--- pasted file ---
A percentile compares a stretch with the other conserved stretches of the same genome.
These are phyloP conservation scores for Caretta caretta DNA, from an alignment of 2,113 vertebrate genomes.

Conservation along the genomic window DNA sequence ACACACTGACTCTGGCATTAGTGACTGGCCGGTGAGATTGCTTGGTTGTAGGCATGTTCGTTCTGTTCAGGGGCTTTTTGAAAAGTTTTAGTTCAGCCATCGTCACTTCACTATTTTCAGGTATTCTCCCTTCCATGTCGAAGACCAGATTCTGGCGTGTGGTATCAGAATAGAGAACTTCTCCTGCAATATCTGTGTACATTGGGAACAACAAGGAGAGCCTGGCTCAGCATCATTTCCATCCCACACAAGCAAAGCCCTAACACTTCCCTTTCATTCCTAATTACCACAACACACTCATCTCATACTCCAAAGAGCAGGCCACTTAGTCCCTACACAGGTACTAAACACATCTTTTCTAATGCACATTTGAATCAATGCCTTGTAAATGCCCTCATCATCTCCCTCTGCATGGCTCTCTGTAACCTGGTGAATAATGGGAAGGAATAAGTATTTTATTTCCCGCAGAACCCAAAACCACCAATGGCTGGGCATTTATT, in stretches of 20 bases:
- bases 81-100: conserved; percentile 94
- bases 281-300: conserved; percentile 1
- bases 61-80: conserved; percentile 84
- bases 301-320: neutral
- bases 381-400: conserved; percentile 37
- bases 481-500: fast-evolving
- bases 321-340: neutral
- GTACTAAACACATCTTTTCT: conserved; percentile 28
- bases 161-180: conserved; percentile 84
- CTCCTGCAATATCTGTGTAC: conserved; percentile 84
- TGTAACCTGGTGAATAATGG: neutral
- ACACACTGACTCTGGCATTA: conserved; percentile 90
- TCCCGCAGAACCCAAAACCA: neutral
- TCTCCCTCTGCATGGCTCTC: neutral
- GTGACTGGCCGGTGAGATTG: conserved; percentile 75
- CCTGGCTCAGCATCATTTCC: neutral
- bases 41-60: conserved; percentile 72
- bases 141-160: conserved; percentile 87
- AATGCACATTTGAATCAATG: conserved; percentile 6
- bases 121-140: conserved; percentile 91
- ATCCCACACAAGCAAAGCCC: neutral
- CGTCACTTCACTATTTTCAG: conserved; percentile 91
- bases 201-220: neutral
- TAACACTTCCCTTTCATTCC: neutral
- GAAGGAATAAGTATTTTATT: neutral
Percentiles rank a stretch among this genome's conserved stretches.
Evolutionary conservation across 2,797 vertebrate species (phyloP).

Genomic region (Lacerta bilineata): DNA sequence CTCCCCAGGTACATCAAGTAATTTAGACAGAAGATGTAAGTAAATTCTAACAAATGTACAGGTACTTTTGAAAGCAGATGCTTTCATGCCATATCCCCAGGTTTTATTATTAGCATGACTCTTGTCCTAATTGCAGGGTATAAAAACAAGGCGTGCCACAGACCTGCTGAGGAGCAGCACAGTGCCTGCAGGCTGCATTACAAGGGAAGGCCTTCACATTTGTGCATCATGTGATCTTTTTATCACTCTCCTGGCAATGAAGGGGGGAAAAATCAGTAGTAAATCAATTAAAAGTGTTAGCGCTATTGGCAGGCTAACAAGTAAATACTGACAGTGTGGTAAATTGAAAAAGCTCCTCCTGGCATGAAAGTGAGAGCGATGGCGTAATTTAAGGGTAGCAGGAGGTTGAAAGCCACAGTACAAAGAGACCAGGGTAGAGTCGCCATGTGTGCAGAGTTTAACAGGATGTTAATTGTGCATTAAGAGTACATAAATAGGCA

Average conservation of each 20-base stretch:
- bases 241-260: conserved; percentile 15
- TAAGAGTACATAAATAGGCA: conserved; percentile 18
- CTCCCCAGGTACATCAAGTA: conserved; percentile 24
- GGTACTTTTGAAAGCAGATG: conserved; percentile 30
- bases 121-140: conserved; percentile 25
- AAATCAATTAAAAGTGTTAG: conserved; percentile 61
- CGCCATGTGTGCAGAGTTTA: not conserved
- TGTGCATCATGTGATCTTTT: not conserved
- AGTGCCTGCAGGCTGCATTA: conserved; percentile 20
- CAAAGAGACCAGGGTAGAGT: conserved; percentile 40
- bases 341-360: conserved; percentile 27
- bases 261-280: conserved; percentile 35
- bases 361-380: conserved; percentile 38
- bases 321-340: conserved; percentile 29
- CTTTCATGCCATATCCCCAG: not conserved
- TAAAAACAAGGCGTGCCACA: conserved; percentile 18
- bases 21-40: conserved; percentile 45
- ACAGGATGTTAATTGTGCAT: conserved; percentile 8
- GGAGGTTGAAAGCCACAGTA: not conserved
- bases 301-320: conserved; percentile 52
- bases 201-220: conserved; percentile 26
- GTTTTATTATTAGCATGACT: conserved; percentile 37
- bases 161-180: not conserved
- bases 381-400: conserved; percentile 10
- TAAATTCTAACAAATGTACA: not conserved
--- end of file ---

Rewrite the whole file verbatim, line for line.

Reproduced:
A percentile compares a stretch with the other conserved stretches of the same genome.
These are phyloP conservation scores for Caretta caretta DNA, from an alignment of 2,113 vertebrate genomes.

Conservation along the genomic window DNA sequence ACACACTGACTCTGGCATTAGTGACTGGCCGGTGAGATTGCTTGGTTGTAGGCATGTTCGTTCTGTTCAGGGGCTTTTTGAAAAGTTTTAGTTCAGCCATCGTCACTTCACTATTTTCAGGTATTCTCCCTTCCATGTCGAAGACCAGATTCTGGCGTGTGGTATCAGAATAGAGAACTTCTCCTGCAATATCTGTGTACATTGGGAACAACAAGGAGAGCCTGGCTCAGCATCATTTCCATCCCACACAAGCAAAGCCCTAACACTTCCCTTTCATTCCTAATTACCACAACACACTCATCTCATACTCCAAAGAGCAGGCCACTTAGTCCCTACACAGGTACTAAACACATCTTTTCTAATGCACATTTGAATCAATGCCTTGTAAATGCCCTCATCATCTCCCTCTGCATGGCTCTCTGTAACCTGGTGAATAATGGGAAGGAATAAGTATTTTATTTCCCGCAGAACCCAAAACCACCAATGGCTGGGCATTTATT, in stretches of 20 bases:
- bases 81-100: conserved; percentile 94
- bases 281-300: conserved; percentile 1
- bases 61-80: conserved; percentile 84
- bases 301-320: neutral
- bases 381-400: conserved; percentile 37
- bases 481-500: fast-evolving
- bases 321-340: neutral
- GTACTAAACACATCTTTTCT: conserved; percentile 28
- bases 161-180: conserved; percentile 84
- CTCCTGCAATATCTGTGTAC: conserved; percentile 84
- TGTAACCTGGTGAATAATGG: neutral
- ACACACTGACTCTGGCATTA: conserved; percentile 90
- TCCCGCAGAACCCAAAACCA: neutral
- TCTCCCTCTGCATGGCTCTC: neutral
- GTGACTGGCCGGTGAGATTG: conserved; percentile 75
- CCTGGCTCAGCATCATTTCC: neutral
- bases 41-60: conserved; percentile 72
- bases 141-160: conserved; percentile 87
- AATGCACATTTGAATCAATG: conserved; percentile 6
- bases 121-140: conserved; percentile 91
- ATCCCACACAAGCAAAGCCC: neutral
- CGTCACTTCACTATTTTCAG: conserved; percentile 91
- bases 201-220: neutral
- TAACACTTCCCTTTCATTCC: neutral
- GAAGGAATAAGTATTTTATT: neutral
Percentiles rank a stretch among this genome's conserved stretches.
Evolutionary conservation across 2,797 vertebrate species (phyloP).

Genomic region (Lacerta bilineata): DNA sequence CTCCCCAGGTACATCAAGTAATTTAGACAGAAGATGTAAGTAAATTCTAACAAATGTACAGGTACTTTTGAAAGCAGATGCTTTCATGCCATATCCCCAGGTTTTATTATTAGCATGACTCTTGTCCTAATTGCAGGGTATAAAAACAAGGCGTGCCACAGACCTGCTGAGGAGCAGCACAGTGCCTGCAGGCTGCATTACAAGGGAAGGCCTTCACATTTGTGCATCATGTGATCTTTTTATCACTCTCCTGGCAATGAAGGGGGGAAAAATCAGTAGTAAATCAATTAAAAGTGTTAGCGCTATTGGCAGGCTAACAAGTAAATACTGACAGTGTGGTAAATTGAAAAAGCTCCTCCTGGCATGAAAGTGAGAGCGATGGCGTAATTTAAGGGTAGCAGGAGGTTGAAAGCCACAGTACAAAGAGACCAGGGTAGAGTCGCCATGTGTGCAGAGTTTAACAGGATGTTAATTGTGCATTAAGAGTACATAAATAGGCA

Average conservation of each 20-base stretch:
- bases 241-260: conserved; percentile 15
- TAAGAGTACATAAATAGGCA: conserved; percentile 18
- CTCCCCAGGTACATCAAGTA: conserved; percentile 24
- GGTACTTTTGAAAGCAGATG: conserved; percentile 30
- bases 121-140: conserved; percentile 25
- AAATCAATTAAAAGTGTTAG: conserved; percentile 61
- CGCCATGTGTGCAGAGTTTA: not conserved
- TGTGCATCATGTGATCTTTT: not conserved
- AGTGCCTGCAGGCTGCATTA: conserved; percentile 20
- CAAAGAGACCAGGGTAGAGT: conserved; percentile 40
- bases 341-360: conserved; percentile 27
- bases 261-280: conserved; percentile 35
- bases 361-380: conserved; percentile 38
- bases 321-340: conserved; percentile 29
- CTTTCATGCCATATCCCCAG: not conserved
- TAAAAACAAGGCGTGCCACA: conserved; percentile 18
- bases 21-40: conserved; percentile 45
- ACAGGATGTTAATTGTGCAT: conserved; percentile 8
- GGAGGTTGAAAGCCACAGTA: not conserved
- bases 301-320: conserved; percentile 52
- bases 201-220: conserved; percentile 26
- GTTTTATTATTAGCATGACT: conserved; percentile 37
- bases 161-180: not conserved
- bases 381-400: conserved; percentile 10
- TAAATTCTAACAAATGTACA: not conserved